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Why DOM is required for JavaScript? How exactly does JavaScript work?

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closed as not a real question by Mitch Wheat, Noon Silk, Nathan Hughes, JoseK, BoltClock Jul 21 '10 at 12:27

It's difficult to tell what is being asked here. This question is ambiguous, vague, incomplete, overly broad, or rhetorical and cannot be reasonably answered in its current form. For help clarifying this question so that it can be reopened, visit the help center. If this question can be reworded to fit the rules in the help center, please edit the question.

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Try being more specific. Try researching your exact problem and asking for help when you come to the end of a research effort. Try putting a bit of effort into the question. Good luck with finding the information you need. –  Noon Silk Jul 21 '10 at 12:25
    
Your question can be better answered by some active googling yourself. For instance: developer.mozilla.org/en/gecko_dom_reference/introduction –  Tobiasopdenbrouw Jul 21 '10 at 12:25
    
As your question is a bit fluzzy, you certainly need a good tutorial as a start... –  Guillaume Lebourgeois Jul 21 '10 at 12:27
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please avoid using ............ and sms language like pls. I don't think .............. represents any punctuation in English. –  TCM Jul 21 '10 at 12:36

6 Answers 6

An html page can be represented as a tree ; the DOM is the specification for this tree.

Javascript implementations are able to work this tree : add/remove/modify nodes. A good documentation about that is the one made by Mozilla : https://developer.mozilla.org/en/dom

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While JavaScript is the programming language which will allow you to operate on the DOM objects and to manipulate them programmatically, the DOM will provide you with methods and properties to retrieve, modify, update, and delete parts of the document you are working on. For example, you may retrieve the value of an HTML text input control as a string using the DOM. You could then use the JavaScript "+" operator to concatenate that string with another one in order to make a meaningful sentence. You would then use the DOM "alert()" method to display the string in a dialog to the user. See also the examples below.

If a Web page were a piece of imported Swedish furniture, the DOM would be the illustrations of the parts - the shelves, bolts, Allen wrenches and screwdrivers. It's possible to write instructions on how to put the parts together and use the parts in any number of languages, but you'll only use the ones written in the one you understand. The manual makes it easy to put the furniture together by using written instructions (JavaScript) to reference illustrations of objects (DOM) which represent actual objects (browser's rendering engine). (Thanks to Jonathan for the analogy!)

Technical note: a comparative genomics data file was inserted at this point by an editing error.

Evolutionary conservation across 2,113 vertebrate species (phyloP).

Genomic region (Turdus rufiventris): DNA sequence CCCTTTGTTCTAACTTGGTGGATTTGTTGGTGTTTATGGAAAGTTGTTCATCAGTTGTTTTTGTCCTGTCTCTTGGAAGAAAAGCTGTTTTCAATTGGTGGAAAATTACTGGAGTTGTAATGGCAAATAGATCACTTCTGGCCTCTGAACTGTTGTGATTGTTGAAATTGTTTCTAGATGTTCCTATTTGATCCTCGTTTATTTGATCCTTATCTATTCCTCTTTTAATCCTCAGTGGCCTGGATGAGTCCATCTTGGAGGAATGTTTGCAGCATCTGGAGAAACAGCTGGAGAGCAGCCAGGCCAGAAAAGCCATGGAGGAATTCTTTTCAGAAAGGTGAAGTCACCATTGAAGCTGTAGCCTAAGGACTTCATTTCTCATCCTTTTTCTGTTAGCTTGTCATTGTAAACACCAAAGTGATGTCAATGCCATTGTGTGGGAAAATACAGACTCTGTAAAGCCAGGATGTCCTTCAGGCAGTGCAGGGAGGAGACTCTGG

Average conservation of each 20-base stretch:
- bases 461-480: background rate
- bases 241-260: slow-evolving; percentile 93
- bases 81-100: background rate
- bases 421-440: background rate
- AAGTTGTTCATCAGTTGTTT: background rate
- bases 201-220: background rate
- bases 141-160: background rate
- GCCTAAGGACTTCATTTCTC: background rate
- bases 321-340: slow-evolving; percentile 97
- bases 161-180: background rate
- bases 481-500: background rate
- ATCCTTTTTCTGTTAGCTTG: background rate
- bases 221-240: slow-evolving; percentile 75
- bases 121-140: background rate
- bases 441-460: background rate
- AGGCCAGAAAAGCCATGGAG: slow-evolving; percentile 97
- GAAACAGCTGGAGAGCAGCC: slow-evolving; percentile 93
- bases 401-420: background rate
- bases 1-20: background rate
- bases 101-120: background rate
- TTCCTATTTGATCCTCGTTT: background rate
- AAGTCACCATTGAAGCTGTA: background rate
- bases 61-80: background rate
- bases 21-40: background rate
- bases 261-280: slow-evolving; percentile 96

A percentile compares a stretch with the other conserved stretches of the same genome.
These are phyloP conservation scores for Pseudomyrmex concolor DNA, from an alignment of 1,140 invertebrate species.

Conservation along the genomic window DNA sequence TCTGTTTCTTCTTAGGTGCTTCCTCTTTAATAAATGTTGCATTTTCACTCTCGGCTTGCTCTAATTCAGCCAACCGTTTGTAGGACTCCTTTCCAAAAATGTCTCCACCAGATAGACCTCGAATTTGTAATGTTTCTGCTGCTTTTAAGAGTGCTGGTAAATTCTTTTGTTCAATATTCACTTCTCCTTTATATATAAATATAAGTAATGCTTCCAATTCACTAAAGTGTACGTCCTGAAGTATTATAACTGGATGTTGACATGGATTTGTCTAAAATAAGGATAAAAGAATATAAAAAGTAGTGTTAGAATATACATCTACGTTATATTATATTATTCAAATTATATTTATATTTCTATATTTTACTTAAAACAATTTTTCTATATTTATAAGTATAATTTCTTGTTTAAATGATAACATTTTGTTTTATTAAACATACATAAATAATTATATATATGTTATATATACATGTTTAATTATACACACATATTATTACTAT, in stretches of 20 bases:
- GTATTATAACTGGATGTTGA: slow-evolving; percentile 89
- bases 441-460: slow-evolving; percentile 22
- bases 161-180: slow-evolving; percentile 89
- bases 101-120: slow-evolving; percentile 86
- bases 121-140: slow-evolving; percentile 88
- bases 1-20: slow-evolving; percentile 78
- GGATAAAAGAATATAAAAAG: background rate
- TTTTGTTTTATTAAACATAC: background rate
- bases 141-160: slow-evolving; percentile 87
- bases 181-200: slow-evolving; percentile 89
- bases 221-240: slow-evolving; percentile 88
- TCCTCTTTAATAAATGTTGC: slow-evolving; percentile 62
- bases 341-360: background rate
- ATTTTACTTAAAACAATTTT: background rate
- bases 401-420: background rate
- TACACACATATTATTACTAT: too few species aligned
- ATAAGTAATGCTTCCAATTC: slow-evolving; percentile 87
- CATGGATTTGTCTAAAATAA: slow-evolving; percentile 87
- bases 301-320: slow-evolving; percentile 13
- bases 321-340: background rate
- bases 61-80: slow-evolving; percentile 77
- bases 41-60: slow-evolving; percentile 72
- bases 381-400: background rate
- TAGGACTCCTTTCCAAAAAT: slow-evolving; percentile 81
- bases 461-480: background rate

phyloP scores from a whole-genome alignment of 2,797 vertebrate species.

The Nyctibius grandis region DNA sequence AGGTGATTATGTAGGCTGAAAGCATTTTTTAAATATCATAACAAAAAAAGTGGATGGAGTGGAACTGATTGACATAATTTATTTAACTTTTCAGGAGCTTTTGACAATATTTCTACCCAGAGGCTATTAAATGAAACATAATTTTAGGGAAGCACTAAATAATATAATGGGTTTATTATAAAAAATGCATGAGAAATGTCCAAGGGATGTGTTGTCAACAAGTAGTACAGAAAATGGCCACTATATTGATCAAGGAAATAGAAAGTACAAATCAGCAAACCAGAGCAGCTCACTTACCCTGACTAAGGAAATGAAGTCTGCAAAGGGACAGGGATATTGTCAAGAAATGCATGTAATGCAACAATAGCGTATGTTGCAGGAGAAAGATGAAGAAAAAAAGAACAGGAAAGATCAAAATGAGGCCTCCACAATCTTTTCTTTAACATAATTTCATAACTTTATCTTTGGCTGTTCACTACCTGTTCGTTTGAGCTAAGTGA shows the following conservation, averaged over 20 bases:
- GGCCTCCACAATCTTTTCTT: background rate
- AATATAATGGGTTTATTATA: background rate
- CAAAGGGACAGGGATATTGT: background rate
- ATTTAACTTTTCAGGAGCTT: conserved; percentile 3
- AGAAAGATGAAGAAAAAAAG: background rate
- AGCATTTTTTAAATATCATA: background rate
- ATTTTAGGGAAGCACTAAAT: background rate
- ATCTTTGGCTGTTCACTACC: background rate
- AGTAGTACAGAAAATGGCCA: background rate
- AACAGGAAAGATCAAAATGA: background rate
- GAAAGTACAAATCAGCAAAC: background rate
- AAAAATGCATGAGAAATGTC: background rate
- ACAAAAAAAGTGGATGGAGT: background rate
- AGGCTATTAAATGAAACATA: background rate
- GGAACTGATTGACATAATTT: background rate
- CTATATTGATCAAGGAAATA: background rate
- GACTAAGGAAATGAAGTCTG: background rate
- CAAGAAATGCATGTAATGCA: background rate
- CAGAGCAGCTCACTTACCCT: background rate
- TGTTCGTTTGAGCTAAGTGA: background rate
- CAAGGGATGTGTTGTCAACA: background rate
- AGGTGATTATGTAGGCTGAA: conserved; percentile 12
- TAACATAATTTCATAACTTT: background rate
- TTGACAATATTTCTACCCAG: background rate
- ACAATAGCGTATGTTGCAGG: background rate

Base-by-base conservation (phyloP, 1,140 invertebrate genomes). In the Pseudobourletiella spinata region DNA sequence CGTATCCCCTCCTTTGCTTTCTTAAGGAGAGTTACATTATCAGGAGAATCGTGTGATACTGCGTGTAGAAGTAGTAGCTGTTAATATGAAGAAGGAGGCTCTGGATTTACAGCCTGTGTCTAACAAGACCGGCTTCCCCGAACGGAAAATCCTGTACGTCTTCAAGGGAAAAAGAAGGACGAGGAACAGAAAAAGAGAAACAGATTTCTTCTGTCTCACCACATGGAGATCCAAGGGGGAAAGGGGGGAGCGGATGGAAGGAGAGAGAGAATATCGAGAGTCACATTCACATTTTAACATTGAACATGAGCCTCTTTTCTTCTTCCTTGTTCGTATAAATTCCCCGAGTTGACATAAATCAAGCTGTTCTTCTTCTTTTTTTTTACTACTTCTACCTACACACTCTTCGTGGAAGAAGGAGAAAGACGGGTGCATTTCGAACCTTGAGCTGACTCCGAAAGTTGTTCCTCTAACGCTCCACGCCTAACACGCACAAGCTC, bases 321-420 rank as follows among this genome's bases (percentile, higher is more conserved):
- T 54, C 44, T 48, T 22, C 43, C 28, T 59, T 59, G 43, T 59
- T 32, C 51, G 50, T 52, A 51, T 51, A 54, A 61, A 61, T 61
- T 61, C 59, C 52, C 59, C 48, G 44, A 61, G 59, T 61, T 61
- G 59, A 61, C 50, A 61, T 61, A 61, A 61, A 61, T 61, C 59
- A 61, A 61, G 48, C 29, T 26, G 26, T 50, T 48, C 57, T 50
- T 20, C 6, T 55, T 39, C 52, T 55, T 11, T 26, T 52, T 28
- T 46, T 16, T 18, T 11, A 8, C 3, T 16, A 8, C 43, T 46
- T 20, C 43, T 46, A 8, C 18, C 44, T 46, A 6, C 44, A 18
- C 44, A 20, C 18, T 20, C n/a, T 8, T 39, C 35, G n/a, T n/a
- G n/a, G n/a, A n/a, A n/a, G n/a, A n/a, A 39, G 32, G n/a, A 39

What's this "language-neutral" hype with the DOM? Why is the DOM language-neutral if the only language ever used to access it is JavaScript? Well, that is not quite correct. For example, Mozilla uses the DOM internally both in C++ and JavaScript for its user interface. The editor, for instance, uses the DOM extensively in order to insert, modify, and delete the HTML that you are seeing when you compose a page in the Composer module. Other known implementations of the DOM include Perl, Java, ActiveX, Python, and probably others. This is of course only possible thanks to the language-neutrality of the DOM.

More details check HERE and Wiki.

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JavaScript is a programming language.

DOM is an API that describes objects and methods that you can use to manipulate a document.

A number of programming language implement DOM so that you can manipulate XML/HTML/etc documents using said language. JavaScript is one of them.

Using DOM saves every language development team from having to design their own set of objects and methods to manipulate documents, and saves users of those languages from having to learn a new set of objects and methods whenever they switch languages.

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The DOM is not required for Javascript, the DOM is a representation of the HTML page being manipulated that is accessible from Javascript. If you don't want to do anything with the HTML page then you don't need to touch the DOM.

How Javascript works is a much bigger question and beyond the scope of an answer here, suffice it to say that Javascript is an interpreted scripting language based on the standards-based ECMAScript.

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Javascript is a programming language that is classified as object based language. Commonly javascript engines are embedded in browsers and major field of operation is document object model that is representational structure of HTML/XML document loaded in the the browser.

Browser and DOM is not required as dependencies for javascript execution. But they provide a dominant execution environment. Javascript code that is not manipulating DOM needs DOM event model to be triggered at-least.

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You need to look at sites such as: http://www.w3schools.com/js/default.asp. That should give you enough info.

Any questions after that can be posted back here.

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